Linda Wertheimer

As NPR's senior national correspondent, Linda Wertheimer travels the country and the globe for NPR News, bringing her unique insights and wealth of experience to bear on the day's top news stories. A respected leader in U.S. media and a beloved figure to listeners who have followed her three-decade-long NPR career, Wertheimer provides clear-eyed analysis and thoughtful reporting on all NPR News programs. Before taking the senior national correspondent post, Wertheimer spent 13 years as a host of NPR's flagship news magazine, All Things Considered. As host, Wertheimer helped build the afternoon news program's audience to record levels: The show grew from six million listeners in 1989 to nearly 10 million listeners by spring of 2001, making it one of the top five shows in U.S. radio. Wertheimer's influence on All Things Considered — and, by extension, all of public radio — has been profound. She joined NPR at the network's inception, and served as All Things Considered's first director starting with its debut on May 3, 1971. In the more than 30 year since, she has served NPR in a variety of roles including reporter and host.

From 1974 to 1989, Wertheimer provided highly praised and award-winning coverage of national politics and Congress for NPR, serving as its congressional and then national political correspondent. Wertheimer traveled the country with major presidential candidates, covered state presidential primaries and the general elections, and regularly reported from Congress on the major events of the day — from the Watergate impeachment hearings to the Reagan Revolution to historic tax reform legislation to the Iran-Contra affair. During this period, Wertheimer covered four presidential and eight congressional elections for NPR.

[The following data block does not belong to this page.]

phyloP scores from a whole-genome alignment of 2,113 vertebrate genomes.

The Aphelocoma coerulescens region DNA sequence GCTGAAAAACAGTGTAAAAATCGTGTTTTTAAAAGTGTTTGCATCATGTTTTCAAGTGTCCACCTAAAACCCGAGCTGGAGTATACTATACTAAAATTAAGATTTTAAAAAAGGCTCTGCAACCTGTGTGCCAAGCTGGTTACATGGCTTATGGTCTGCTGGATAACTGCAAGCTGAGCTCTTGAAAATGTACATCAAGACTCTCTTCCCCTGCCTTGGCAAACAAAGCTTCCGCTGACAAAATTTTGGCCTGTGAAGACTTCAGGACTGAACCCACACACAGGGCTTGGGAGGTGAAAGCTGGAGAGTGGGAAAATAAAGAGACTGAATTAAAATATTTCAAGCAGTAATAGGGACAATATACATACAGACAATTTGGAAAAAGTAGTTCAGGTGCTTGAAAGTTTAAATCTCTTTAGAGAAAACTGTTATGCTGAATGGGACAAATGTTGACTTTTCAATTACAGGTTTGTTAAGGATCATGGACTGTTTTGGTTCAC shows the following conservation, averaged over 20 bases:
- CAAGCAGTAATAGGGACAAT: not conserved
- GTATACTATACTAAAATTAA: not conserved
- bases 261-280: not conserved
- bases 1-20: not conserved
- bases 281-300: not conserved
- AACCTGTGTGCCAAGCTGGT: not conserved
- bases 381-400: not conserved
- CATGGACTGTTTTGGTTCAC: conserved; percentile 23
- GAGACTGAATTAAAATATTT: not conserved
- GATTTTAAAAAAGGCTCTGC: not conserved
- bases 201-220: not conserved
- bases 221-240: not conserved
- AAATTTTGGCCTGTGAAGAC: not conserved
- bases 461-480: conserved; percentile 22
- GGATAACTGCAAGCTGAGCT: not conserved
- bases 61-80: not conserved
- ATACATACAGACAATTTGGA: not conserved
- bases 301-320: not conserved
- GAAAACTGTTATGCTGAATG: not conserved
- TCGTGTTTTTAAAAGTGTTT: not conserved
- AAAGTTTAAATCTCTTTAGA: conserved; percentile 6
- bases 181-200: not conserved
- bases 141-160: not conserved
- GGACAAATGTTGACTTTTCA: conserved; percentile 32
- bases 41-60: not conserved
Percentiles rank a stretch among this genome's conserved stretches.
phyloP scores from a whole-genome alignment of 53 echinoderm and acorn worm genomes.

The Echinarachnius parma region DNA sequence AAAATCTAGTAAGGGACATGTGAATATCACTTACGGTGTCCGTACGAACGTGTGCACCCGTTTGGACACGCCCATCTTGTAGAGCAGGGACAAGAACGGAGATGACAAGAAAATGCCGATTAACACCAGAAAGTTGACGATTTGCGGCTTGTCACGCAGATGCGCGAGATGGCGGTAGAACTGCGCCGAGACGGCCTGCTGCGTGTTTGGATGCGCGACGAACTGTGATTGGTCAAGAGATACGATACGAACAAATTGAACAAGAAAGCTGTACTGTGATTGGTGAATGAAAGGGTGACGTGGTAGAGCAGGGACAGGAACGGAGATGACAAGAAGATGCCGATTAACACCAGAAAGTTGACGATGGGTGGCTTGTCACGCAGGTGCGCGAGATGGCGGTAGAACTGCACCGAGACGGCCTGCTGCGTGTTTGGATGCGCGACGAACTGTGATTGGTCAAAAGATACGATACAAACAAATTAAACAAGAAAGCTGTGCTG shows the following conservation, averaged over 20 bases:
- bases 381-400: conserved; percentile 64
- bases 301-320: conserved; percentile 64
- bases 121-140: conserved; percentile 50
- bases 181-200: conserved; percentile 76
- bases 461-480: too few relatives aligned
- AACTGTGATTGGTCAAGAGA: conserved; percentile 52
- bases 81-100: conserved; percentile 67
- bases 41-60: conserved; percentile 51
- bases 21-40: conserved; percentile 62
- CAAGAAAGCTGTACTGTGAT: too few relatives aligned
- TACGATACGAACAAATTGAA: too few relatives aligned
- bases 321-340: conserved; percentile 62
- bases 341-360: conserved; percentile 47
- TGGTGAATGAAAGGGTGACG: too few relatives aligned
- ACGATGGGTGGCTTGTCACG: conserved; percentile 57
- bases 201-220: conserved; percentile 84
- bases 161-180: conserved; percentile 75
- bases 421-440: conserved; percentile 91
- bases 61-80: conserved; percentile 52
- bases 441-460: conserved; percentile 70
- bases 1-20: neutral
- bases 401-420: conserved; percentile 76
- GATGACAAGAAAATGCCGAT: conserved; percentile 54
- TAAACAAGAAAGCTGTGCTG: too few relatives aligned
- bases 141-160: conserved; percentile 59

In 1976, Wertheimer became the first woman to anchor network coverage of a presidential nomination convention and of election night. Over her career at NPR, she has anchored ten presidential nomination conventions and 12 election nights.

Wertheimer is the first person to broadcast live from inside the United States Senate chamber. Her 37 days of live coverage of the Senate Panama Canal Treaty debates won her a special Alfred I. duPont-Columbia University award.

Wertheimer served as a host of All Things Considered from 1989 - 2002.

In 1995, Wertheimer shared in an Alfred I. duPont-Columbia University Silver Baton Award given to NPR for its coverage of the first 100 days of the 104th Congress, the period that followed the 1994 Republican takeover of Congress.

Wertheimer has received numerous other journalism awards, including awards from the Corporation for Public Broadcasting for her anchoring of The Iran-Contra Affair: A Special Report, a series of 41 half-hour programs on the Iran-Contra congressional hearings, from American Women in Radio/TV for her story Illegal Abortion, and from the American Legion for NPR's coverage of the Panama Treaty debates.

Wertheimer was named in 1997 as one of the top 50 journalists in Washington by Washingtonian Magazine and in 1998 as one of America's 200 most influential women by Vanity Fair.

A 1965 graduate of Wellesley College, Wertheimer received its highest alumni honor in 1985, the Distinguished Alumna Achievement Award. Wertheimer holds honorary degrees from Colby College, Wheaton College, and Illinois Wesleyan University.

Prior to joining NPR, Wertheimer worked for the British Broadcasting Corporation in London and for WCBS Radio in New York.

Her 1995 book, Listening to America: Twenty-five Years in the Life of a Nation as Heard on National Public Radio, published by Houghton Mifflin, celebrates NPR's history.